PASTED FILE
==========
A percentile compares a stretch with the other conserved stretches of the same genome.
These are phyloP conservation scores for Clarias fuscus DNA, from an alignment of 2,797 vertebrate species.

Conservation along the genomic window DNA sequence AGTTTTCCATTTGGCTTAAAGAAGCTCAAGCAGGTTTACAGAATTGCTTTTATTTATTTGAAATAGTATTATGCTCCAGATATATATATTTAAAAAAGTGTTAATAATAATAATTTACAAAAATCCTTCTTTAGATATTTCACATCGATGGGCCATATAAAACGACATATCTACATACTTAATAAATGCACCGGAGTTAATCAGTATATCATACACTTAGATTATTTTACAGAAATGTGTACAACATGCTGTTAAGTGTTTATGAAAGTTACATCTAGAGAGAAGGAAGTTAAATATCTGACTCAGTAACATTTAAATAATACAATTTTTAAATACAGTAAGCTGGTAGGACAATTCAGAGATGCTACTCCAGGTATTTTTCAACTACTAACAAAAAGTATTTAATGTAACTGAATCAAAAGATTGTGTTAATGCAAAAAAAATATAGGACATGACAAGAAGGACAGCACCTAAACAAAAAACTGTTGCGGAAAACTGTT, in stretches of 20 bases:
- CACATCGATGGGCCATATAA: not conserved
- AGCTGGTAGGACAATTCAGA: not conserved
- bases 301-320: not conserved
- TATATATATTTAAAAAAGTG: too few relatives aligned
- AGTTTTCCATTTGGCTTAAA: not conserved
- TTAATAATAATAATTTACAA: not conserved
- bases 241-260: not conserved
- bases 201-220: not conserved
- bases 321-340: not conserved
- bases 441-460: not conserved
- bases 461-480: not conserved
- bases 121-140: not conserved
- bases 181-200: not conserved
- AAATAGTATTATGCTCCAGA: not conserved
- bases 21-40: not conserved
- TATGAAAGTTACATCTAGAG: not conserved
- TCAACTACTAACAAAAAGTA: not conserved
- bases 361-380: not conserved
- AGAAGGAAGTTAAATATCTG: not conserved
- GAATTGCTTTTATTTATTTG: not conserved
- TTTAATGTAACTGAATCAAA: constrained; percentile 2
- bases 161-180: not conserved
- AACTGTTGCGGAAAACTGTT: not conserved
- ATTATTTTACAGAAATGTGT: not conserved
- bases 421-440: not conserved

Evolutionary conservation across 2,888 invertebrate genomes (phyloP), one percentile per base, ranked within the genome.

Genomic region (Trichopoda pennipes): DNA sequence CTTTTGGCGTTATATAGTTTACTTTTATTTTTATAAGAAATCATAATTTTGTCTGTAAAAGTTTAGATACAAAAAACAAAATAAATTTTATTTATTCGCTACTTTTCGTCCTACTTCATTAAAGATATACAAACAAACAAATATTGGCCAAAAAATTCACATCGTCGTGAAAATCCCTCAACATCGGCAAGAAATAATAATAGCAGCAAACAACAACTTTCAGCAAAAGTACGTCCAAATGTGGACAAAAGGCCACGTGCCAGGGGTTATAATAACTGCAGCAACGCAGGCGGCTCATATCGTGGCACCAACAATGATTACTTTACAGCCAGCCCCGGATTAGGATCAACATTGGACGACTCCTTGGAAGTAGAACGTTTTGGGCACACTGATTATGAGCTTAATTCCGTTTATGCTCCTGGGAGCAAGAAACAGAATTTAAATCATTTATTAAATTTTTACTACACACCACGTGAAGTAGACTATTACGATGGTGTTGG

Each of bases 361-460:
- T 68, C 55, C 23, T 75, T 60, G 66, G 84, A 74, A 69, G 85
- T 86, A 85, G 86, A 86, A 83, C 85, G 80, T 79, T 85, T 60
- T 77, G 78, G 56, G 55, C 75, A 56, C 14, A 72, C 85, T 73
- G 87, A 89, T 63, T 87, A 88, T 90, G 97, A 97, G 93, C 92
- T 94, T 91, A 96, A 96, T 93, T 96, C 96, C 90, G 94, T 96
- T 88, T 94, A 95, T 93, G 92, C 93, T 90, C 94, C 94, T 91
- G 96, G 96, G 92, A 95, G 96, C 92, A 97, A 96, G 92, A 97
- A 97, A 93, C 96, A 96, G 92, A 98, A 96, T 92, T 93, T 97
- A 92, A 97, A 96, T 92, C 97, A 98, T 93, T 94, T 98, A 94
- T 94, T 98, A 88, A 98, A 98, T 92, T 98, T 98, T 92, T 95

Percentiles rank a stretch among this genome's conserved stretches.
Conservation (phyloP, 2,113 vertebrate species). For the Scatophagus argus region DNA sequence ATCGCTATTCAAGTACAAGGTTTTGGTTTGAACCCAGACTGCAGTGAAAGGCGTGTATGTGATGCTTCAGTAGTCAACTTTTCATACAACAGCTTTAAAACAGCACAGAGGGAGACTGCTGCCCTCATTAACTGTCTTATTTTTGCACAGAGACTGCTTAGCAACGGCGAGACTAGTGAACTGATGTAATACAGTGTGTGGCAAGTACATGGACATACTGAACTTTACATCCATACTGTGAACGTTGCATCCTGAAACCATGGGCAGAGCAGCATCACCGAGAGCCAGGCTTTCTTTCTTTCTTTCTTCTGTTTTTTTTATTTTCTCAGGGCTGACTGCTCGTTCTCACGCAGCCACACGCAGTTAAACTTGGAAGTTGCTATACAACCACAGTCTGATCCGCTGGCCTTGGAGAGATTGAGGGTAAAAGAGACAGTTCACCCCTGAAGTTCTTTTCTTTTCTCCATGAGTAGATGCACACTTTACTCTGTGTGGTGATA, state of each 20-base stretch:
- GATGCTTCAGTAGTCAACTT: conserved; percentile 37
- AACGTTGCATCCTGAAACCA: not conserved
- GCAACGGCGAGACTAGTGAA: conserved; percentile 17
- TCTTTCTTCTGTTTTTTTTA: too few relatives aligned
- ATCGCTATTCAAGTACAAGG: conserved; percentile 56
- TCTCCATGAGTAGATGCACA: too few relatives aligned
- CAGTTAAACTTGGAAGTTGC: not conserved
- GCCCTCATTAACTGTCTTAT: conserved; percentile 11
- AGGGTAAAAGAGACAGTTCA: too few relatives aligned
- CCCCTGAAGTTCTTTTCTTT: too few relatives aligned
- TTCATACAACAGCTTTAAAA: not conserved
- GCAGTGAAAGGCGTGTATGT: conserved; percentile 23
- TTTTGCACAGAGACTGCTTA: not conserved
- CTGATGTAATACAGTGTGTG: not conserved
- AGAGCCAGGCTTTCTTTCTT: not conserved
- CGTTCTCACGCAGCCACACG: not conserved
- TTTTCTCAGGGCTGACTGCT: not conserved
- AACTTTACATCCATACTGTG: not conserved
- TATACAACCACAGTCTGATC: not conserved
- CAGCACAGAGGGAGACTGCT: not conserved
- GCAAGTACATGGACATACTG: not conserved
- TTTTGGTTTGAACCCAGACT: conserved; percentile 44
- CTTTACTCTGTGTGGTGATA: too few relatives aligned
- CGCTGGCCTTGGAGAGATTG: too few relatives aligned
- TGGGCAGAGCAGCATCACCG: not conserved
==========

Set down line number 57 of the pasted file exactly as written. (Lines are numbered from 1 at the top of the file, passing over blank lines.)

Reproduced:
- CTGATGTAATACAGTGTGTG: not conserved